“Having children is like living in a frat house — nobody sleeps, everything’s broken, and there’s a lot of throwing up.” ∼ Ray Romano ∼
I’ve heard the comparison before that babies learning to walk are very much like tiny drunk people. As I’ve watched my one year old girl become a walker (her brother is taking a more relaxed approach to that milestone), I can’t help but chuckle at how true this is—the stumbling, the weaving back and forth, the exaggerated falls.
She even hiccups a lot—a talent she developed in the womb. I’ve taken to calling her “Little Otis,” although I better stop in case that nickname sticks. I don’t want it following her into middle school.
BUT with standing and walking come a whole new set of challenges: small fingers within reach of anything and everything—plugs, cords, knick-knacks, lamps, coasters, throw pillows, dinner plates, coffee cups, remote controls, cell phones, tablets—you name it. Nothing is safe. Everything is up for grabs. Literally.
I have never in my life experienced anything like it before. It’s like they purposefully wait until my attention is elsewhere to see if I will notice them inching their wee fingers toward the Firestick remote or toward my sandwich or toward the tubes on my breast pump. Little eyes will give me a few sidelong glances to gauge my reaction before they fully commit to grabbing anything.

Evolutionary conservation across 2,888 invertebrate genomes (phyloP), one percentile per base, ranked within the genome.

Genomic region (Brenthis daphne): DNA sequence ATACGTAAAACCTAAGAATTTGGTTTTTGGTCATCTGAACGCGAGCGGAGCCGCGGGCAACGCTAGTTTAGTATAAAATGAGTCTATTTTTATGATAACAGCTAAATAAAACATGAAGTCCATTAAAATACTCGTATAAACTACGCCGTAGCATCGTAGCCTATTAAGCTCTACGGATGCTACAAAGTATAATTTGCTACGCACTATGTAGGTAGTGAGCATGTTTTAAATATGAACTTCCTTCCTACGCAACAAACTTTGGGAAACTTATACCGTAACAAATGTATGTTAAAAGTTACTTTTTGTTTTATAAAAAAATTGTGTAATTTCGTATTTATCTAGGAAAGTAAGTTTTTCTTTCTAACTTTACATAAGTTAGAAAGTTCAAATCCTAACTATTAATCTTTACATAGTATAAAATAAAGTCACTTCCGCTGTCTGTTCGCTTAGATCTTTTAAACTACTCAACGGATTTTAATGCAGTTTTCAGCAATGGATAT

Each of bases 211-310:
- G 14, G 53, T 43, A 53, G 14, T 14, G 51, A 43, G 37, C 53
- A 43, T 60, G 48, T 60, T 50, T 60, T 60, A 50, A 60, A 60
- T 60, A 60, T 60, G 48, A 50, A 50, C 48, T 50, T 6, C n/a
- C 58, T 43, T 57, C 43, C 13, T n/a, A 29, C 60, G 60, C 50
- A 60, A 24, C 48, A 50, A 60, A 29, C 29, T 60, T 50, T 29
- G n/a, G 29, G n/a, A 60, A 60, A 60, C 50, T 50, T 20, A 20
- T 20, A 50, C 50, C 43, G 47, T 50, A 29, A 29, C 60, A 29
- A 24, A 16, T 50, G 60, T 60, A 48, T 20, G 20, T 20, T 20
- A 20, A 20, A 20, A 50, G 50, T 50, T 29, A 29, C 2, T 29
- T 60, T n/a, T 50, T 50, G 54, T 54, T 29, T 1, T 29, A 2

Needless to say, there is a whole industry devoted to helping exhausted parents baby proof their homes. We have lined the hard corners of our hearth with foam, covered all the outlets with boxes, used cable concealers for all the cords, and relocated every movable object to a higher place. We have even used bungee cords to link all of our dining chairs together so Little Sir and Little Miss can’t treat the chairs like their own personal wheelbarrows. We’ve tried a lot of products, and we’ve probably spent too much money doing so. Some of them don’t work at all, and some of them work pretty well—this week, at least.
That’s the thing—my children are geniuses and seem to figure out loop holes in the way these products work. For a few weeks, we have them stumped. But that doesn’t last for long. While I’m glad to be raising brilliant babies, I am a little concerned about how they will outsmart me as they grow…things should get interesting.
Even the things you think would be safe from the chaos—rugs and couches and overstuffed recliners—those things are actually in a lot of danger, too. My little people may not be able to move the bigger items or choke on them or break them, but at some point, every type of bodily fluid imaginable will have been smeared on our expensive pieces of furniture and floor coverings. I kid you not, several weeks ago, my son’s diaper failed him and me, and I was left using a lot of elbow grease on the huge brown splotch smeared into the fibers of my living room rug—my white, shag carpeted, living room rug.
Lest you find yourself in a similar emergency, I have some advice for anyone who is approaching that period of life with teeny tots who are starting to turn into miniature explorers—just save yourself some time and money and get rid of everything now. No cute décor, no furniture, nothing. You can either have babies OR you can have nice stuff. You cannot have both. Living in one big padded room would be ideal.
And there is a bright side to this: the padded room will be there for you once your kids reach adulthood and you’ve lost your mind while raising them.